“Sky, clouds, lightning, precipitation and
the wind - strong
evidence that the associated beliefs concerned fertility and
weather control. The icons thus provide evidence for the existence
of an earth/fertility cult ... beliefs involving the well-being of
the collective and the earth rather than the well-being of the
individual and ancestors. ... This uniformity in design styles on
a virtually pansouthwestern basis suggest that the design transcend
whatever regional economic systems existed in the 1300s.
It further indicates that designs masked rather than emphasized
any economic or political boundaries extant at this time.” Ceramics
and Ideology by Patricia L. Crown, Ph.D.
Zuni symbolism indicates that “every design is significant ... ,
the tendency at Zuni to invariably associate decorative designs
with ideas of a religious character. This is not a personal peculiarity
of one woman, but is a general pattern of Zuni thought. ... An
overwhelming number of designs suggest clouds of different
kinds, – rain, snow, wind, lightning, flowers ‘because they come
out after the rain.’” The Pueblo Potter by Ruth L. Bunzel, Ph.D.
Stepfret and spiral designs throughout the Anasazi world and
well beyond demonstrate similar religious belief systems. The
designs can be seen as similar to the yin/yang concept of Oriental
religions; the Tarahumara culture explains them as a male/female
relationship. The Tarahumara religious and cultural concept of
stepfret and spiral design patterns is in fact so simple as to be
almost painful. Their belief system is that the universe and the
earth are made up of two essential components-male and femalewhich
fit together in an exactly matching cosmic unity.
These designs demonstrate the weight of their significance
throughout the Oasis America culture by the fact they were
reproduced perhaps many millions of times on ceramics as well
as in massive architecture as seen at Paquimé and perhaps Zuni.
Along with Scarlet Macaws and many other common features,
these designs can be seen to indicate a shared religious belief
system throughout the region and throughout the 250-plus year
time frame from Mesa Verde in the north to Paquimé in the south.
Other theories proposed include: this design has no specific
meaning; it is a simple cloud pattern; it originates from the
basket weave designs of 400 years earlier.
“One yin, one yang, that is the Tao.” This quotation is the first
known reference to yin and yang, the pair of polar energies
whose cyclic fluctuations and interactions cause and govern
Creation. Yin is the moon, water, and earth. Yang is the sun, fire,
and heavens. Yin corresponds to the dark, the receptive, the
passive, the feminine. Yang corresponds to the bright, the
creative, the active, the masculine.
This is a dynamic symbol showing the continual interaction
and balance of the two energies, and as such it is a very
harmonizing symbol. As each of these energies reaches its
apogee, it begins to transform into its opposite, and this is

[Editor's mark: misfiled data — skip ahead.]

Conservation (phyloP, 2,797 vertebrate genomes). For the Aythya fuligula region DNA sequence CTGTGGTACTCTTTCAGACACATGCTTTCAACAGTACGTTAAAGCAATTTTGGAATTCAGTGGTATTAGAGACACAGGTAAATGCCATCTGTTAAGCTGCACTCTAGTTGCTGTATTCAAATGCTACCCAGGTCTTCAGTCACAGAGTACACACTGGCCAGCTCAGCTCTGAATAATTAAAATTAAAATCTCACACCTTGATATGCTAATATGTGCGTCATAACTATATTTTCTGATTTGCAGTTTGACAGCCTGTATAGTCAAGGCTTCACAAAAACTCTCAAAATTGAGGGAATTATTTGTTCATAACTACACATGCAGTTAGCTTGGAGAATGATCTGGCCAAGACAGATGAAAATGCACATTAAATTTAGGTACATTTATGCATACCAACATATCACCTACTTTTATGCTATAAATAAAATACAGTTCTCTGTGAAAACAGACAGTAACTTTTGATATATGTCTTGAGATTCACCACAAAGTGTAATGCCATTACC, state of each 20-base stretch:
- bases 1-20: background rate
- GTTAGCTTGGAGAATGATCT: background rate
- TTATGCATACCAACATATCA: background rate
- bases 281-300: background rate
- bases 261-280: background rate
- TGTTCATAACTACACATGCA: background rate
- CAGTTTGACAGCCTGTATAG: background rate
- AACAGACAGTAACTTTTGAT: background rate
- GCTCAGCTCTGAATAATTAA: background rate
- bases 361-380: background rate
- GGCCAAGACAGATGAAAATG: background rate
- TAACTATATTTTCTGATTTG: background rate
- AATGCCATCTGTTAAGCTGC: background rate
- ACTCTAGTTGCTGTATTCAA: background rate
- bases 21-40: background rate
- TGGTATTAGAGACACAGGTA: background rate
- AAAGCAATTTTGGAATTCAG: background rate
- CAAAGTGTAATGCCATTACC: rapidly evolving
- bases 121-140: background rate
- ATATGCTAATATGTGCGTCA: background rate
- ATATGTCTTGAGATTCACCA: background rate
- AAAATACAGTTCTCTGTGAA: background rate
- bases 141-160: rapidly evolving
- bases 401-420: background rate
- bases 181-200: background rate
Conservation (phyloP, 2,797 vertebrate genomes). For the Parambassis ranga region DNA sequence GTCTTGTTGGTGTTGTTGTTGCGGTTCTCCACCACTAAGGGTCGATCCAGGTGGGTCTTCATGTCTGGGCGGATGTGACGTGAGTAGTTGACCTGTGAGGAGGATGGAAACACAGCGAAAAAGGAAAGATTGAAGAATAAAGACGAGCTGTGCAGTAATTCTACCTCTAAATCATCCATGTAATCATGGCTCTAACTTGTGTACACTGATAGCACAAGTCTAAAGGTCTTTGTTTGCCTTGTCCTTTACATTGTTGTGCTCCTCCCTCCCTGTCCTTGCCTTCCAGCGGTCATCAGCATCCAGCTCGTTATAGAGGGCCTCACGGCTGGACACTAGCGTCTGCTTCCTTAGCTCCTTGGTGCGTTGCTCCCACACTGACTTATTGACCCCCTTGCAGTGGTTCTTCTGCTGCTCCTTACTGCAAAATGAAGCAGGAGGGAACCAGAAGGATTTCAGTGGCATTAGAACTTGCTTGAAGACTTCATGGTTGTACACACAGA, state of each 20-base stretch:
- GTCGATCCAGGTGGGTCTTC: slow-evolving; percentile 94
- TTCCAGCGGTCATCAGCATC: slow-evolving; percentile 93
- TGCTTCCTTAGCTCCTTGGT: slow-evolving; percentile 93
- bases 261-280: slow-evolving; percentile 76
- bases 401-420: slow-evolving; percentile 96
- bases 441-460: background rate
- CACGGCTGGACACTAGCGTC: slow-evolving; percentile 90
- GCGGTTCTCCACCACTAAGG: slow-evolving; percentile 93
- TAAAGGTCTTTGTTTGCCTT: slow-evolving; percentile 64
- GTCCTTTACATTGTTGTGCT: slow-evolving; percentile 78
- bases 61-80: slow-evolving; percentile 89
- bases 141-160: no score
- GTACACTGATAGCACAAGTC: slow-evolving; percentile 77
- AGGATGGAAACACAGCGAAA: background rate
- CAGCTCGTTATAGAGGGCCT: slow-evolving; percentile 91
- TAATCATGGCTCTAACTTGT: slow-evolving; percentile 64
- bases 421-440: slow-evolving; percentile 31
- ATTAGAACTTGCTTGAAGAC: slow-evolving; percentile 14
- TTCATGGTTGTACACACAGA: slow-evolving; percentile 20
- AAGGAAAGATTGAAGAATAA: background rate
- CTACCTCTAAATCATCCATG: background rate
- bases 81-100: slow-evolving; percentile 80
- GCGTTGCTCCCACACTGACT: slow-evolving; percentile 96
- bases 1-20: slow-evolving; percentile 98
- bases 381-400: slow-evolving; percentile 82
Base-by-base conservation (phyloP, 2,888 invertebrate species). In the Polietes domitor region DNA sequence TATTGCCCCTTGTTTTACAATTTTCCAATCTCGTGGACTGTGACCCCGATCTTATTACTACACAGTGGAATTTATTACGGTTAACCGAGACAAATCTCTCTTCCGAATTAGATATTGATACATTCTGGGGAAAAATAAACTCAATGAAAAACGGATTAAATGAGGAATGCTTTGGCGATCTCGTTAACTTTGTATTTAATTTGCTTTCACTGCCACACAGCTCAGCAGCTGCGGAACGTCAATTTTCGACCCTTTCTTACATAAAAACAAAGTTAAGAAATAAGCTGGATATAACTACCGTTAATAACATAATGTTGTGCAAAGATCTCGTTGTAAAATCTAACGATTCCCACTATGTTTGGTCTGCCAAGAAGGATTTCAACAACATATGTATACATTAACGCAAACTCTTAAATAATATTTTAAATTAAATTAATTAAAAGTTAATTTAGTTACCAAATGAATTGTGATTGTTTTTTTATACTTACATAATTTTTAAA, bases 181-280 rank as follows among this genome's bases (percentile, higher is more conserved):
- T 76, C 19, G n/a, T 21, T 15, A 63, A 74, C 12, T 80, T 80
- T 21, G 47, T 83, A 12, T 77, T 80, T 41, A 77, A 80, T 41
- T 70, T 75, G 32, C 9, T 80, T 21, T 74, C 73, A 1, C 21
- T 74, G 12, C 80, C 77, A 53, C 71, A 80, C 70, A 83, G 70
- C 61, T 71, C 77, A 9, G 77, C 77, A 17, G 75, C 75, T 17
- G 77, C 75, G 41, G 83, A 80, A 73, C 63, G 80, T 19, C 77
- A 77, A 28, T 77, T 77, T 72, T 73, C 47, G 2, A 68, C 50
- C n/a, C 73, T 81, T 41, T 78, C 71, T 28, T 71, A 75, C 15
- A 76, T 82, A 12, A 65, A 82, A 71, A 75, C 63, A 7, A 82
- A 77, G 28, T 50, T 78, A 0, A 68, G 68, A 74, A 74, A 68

shown by the dots in the symbol. At its height, yang contains the
seed of yin, just as yin contains the seed of yang. “Everything
has yin and yang in it and from their rise and fall coupling
comes new life.” Tao-te Ching by Lao-tzu
The Mimbres polychrome representation (above) shows the
“vision quest” sky deity delivering the macaw in an enclosed
seed casing through the “staff(s) of authority” to the earth female
deity, as the macaw enters the natural sphere of existence. Notice
the strong stepfret design pattern associated with the separate
macaw on carrying basket and with the kokopelli macaw trader.
Paquimé archaeologist (Charles DiPeso) is shown (right) with
anthropomorphic male “plug” from the stone birth canal of the
ceremonial macaw birthing chambers. These enclosures have
been previously interpreted as macaw nesting boxes. It is noted,
however, that macaws are very unlikely to breed and nest under
the conditions illustrated in the lower right photographs. The
original interpretation given here is that the macaws exit mother
earth during major religious ceremonies, most likely at the
spring equinox. As they walk into the light they are lifted by the
priest to greet the father sky.
The “macaw stones” or doors to parrot pens show an isomorphic
patterning with ballcourt distribution (Whalen and Minnis
1996). Our interpretation is that many of the architectural
structures identified as “ballcourts” are actually fertilizer dehydration
basins. The macaw stones were used as water control
devices in this context and also have the religious connotation of
releasing the fertile water, thereby completing the rainwater/fertility
cycle for the corn crop. This is a completely new concept,
and as far as is known, the actual layout and design of the
fertilizer dehydration basin relating to the macaw stone cannot
be understood without further study.
Chacoan solid stepfret background with male/female corn dot box C.E. 1100